Prognosticating outcomes in interstitial lung disease by mediastinal lymph node assessment

Ayodeji Adegunsoye, Justin Oldham, Catherine Bonham, Cara Hrusch, Paul Nolan, Wesley Klejch, Shashi Bellam, Uday Mehta, Kiran Thakrar, Janelle Vu Pugashetti, Aliya N. Husain, Steven M. Montner, Christopher M. Straus, Rekha Vij, Anne I. Sperling, Imre Noth, Mary E. Strek, Jonathan H. Chung

Research output: Contribution to journalArticlepeer-review

23 Scopus citations


Rationale: Mediastinal lymph node (MLN) enlargement on chest computed tomography (CT) is prevalent in patients with interstitial lung disease (ILD) and may reflect immunologic activation and subsequent cytokine-mediated immune cell trafficking. Objectives: We aimed to determine whether MLN enlargement on chest CT predicts clinical outcomes and circulating cytokine levels in ILD. Methods: MLN measurements were obtained from chest CT scans of patients with ILD at baseline evaluation over a 10-year period. Patients with sarcoidosis and drug toxicity–related ILD were excluded. MLN diameter and location were assessed. Plasma cytokine levels were analyzed in a subset of patients. The primary outcome was transplant-free survival (TFS). Secondary outcomes included all-cause and respiratory hospitalizations, lung function, and plasma cytokine concentrations. Cox regression was used to assess mortality risk. Outcomes were assessed in three independent ILD cohorts. Measurements and Main Results: Chest CT scans were assessed in 1,094 patients (mean age, 64 yr; 52% male). MLN enlargement (>10 mm) was present in 66% (n = 726) and strongly predicted TFS (hazard ratio [HR], 1.53; 95% confidence interval [CI], 1.12–2.10; P = 0.008) and risk of all-cause and respiratory hospitalizations (internal rate of return [IRR], 1.52; 95% CI, 1.17–1.98; P = 0.002; and IRR, 1.71; 95% CI, 1.15–2.53; P = 0.008, respectively) when compared with subjects with MLN,10 mm. Patients with MLN enlargement had lower lung function and decreased plasma concentrations of soluble CD40L (376 pg/ml vs. 505 pg/ml, P = 0.001) compared with those without MLN enlargement. Plasma IL-10 concentration .45 pg/ml predicted mortality (HR, 4.21; 95% CI, 1.21–14.68; P = 0.024). Independent analysis of external datasets confirmed these findings. Conclusions: MLN enlargement predicts TFS and hospitalization risk in ILD and is associated with decreased levels of a key circulating cytokine, soluble CD40L. Incorporating MLN and cytokine findings into current prediction models might improve ILD prognostication.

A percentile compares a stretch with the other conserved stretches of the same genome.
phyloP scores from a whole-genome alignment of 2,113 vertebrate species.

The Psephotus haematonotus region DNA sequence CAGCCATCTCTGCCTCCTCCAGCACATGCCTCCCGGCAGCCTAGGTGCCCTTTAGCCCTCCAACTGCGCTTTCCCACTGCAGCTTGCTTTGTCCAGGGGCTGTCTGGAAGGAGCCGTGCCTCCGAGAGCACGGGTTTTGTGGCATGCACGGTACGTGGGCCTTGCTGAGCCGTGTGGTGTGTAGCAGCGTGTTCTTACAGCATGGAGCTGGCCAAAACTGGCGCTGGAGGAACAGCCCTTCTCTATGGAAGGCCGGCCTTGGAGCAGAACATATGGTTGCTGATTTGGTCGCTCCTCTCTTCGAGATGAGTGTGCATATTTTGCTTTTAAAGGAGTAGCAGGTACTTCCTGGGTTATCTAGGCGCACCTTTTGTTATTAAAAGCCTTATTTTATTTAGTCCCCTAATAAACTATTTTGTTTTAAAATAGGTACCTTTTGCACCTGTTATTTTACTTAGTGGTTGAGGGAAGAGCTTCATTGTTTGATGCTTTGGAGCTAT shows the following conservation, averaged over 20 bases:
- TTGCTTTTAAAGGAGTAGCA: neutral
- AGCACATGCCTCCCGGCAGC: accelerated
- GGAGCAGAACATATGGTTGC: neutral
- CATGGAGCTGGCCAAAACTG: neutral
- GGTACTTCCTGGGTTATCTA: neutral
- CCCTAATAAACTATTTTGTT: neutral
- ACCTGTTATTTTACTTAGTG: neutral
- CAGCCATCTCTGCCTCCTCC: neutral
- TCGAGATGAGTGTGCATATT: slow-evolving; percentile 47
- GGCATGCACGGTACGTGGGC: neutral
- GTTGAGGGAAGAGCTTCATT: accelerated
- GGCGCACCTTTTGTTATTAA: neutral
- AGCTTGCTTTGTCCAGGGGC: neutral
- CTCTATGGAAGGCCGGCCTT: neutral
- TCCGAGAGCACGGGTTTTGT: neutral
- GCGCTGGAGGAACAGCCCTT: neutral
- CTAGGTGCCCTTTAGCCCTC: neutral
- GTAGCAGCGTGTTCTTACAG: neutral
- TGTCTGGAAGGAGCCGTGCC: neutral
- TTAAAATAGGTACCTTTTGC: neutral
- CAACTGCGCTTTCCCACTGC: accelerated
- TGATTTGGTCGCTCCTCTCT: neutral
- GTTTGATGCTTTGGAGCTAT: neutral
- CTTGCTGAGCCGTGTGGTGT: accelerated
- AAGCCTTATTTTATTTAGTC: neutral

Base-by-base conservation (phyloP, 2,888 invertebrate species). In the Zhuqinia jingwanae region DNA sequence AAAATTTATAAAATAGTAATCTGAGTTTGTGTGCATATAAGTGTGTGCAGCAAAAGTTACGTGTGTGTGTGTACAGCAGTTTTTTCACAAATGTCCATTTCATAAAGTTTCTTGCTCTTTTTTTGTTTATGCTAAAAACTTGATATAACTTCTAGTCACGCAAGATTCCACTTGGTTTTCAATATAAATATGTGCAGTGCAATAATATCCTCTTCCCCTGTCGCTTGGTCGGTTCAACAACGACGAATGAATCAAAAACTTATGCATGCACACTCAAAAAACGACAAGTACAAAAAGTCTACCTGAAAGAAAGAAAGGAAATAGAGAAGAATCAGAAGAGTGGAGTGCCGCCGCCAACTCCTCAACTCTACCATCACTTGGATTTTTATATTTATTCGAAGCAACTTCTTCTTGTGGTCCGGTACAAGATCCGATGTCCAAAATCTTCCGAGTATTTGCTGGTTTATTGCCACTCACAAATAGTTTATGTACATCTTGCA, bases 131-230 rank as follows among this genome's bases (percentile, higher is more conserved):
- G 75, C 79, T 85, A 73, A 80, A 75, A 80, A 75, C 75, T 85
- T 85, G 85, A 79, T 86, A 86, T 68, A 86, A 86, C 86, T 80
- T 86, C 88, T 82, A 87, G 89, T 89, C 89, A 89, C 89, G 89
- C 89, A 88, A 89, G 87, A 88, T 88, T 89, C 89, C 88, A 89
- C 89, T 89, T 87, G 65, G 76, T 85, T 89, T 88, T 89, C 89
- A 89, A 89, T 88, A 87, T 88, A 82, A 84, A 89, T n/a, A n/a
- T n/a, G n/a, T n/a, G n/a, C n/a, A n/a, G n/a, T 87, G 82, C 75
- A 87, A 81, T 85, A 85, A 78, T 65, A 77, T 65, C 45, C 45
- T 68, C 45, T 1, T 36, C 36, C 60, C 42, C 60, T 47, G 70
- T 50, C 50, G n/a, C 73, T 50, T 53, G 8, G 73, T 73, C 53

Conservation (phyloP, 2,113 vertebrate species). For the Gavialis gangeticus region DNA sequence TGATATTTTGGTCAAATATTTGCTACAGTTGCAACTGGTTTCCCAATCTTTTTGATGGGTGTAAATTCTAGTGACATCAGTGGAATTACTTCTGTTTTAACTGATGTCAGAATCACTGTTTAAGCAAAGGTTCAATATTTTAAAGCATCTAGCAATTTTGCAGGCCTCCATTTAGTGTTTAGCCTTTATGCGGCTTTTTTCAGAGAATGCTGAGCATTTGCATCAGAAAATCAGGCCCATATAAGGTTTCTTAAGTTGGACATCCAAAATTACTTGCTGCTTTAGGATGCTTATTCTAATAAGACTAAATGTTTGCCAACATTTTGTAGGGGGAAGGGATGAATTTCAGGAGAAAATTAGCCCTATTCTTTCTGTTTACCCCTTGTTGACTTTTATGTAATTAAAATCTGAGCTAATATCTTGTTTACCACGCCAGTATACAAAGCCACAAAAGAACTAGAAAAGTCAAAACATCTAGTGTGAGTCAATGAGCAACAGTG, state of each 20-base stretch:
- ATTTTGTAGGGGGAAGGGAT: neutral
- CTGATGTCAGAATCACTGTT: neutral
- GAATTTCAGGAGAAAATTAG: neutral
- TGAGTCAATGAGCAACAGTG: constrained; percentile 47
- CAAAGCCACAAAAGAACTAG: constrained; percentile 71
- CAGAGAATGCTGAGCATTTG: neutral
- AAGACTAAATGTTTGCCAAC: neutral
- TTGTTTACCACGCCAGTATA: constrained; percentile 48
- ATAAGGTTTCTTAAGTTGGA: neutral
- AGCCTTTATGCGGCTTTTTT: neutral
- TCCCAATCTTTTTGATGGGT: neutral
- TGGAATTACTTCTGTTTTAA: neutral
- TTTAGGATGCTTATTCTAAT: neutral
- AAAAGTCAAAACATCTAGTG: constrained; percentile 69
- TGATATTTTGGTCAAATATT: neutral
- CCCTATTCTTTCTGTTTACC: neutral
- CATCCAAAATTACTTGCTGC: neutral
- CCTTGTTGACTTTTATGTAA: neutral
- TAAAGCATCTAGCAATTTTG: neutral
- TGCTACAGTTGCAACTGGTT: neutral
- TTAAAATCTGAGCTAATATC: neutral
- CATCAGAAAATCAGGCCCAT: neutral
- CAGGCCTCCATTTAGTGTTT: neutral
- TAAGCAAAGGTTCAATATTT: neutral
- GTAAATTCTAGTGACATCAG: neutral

Original languageEnglish (US)
Pages (from-to)747-759
Number of pages13
JournalAmerican journal of respiratory and critical care medicine
Issue number6
StatePublished - Mar 15 2019


  • Interstitial lung disease
  • Mediastinal lymph nodes
  • Mortality
  • Pulmonary fibrosis

ASJC Scopus subject areas

  • Pulmonary and Respiratory Medicine
  • Critical Care and Intensive Care Medicine


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